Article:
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Reactive arthritis is highly associated with HLA-B27.
If due to splash injury, it is often present in only the lower conjunctival sac.Bacterial conjunctivitis due to common pyogenic (pus-producing) bacteria causes marked grittiness/irritation and a stringy, opaque, greyish or yellowish mucopurulent discharge that may cause the lids to stick together, especially after sleep.Severe crusting of the infected eye and the surrounding skin may also occur.Bacterial conjunctivitis causes the rapid onset of conjunctival redness, swelling of the eyelid, and mucopurulent discharge.Typically, symptoms develop first in one eye, but may spread to the other eye within 2–5 days.Pseudomembranes consist of a combination of inflammatory cells and exudates, and are loosely adherent to the conjunctiva, while true membranes are more tightly adherent and cannot be easily peeled away.
Cases of bacterial conjunctivitis that involve the production of membranes or pseudomembranes are associated with Neisseria gonorrhoeae, β-hemolytic streptococci, and C. Corynebacterium diphtheriae causes membrane formation in conjunctiva of non-immunized children.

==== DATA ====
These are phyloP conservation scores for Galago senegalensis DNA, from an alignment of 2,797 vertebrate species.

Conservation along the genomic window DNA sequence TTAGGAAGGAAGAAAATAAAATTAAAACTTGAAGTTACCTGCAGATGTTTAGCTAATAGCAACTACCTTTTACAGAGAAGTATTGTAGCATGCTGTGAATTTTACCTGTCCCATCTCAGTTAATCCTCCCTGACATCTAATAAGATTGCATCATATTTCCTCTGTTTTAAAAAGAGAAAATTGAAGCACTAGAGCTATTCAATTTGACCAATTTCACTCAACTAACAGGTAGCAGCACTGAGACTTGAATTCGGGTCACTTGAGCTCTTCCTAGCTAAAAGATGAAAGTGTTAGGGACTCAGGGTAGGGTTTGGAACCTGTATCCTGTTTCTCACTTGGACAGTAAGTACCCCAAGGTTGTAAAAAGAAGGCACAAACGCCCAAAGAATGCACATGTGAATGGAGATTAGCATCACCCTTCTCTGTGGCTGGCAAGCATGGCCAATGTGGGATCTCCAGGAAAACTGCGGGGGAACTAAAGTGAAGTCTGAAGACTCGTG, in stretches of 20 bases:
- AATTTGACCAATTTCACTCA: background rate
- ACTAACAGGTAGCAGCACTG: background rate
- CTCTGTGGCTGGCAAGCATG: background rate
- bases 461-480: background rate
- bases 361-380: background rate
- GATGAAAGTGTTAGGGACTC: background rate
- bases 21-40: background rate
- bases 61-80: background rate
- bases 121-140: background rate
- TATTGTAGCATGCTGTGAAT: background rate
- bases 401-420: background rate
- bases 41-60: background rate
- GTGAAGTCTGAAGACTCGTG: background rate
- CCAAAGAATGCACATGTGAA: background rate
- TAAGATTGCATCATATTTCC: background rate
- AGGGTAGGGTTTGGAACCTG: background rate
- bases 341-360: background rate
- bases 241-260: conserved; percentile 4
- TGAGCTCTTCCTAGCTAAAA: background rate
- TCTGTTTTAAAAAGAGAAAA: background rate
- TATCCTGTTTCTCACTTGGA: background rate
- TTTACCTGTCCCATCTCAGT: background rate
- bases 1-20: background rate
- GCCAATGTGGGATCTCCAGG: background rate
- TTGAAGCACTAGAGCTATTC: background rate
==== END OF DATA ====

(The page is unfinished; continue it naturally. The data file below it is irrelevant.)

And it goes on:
If this is combined with rhinitis, the condition is termed "allergic rhinoconjunctivitis".
The symptoms are due to release of histamine and other active substances by mast cells, which stimulate dilation of blood vessels, irritate nerve endings, and increase secretion of tears.
Though very rare, hyperacute cases are usually caused by Neisseria gonorrhoeae or N. Chronic cases of bacterial conjunctivitis are those lasting longer than 3 weeks, and are typically caused by Staphylococcus aureus, Moraxella lacunata, or gram-negative enteric flora.
Conjunctivitis may also be caused by allergens such as pollen, perfumes, cosmetics, smoke, Conjunctivitis is part of the triad of reactive arthritis, which is thought to be caused by autoimmune cross-reactivity following certain bacterial infections.
Conjunctival scrapes for cytology can be useful in detecting chlamydial and fungal infections, allergy, and dysplasia, but are rarely done because of the cost and the general lack of laboratory staff experienced in handling ocular specimens.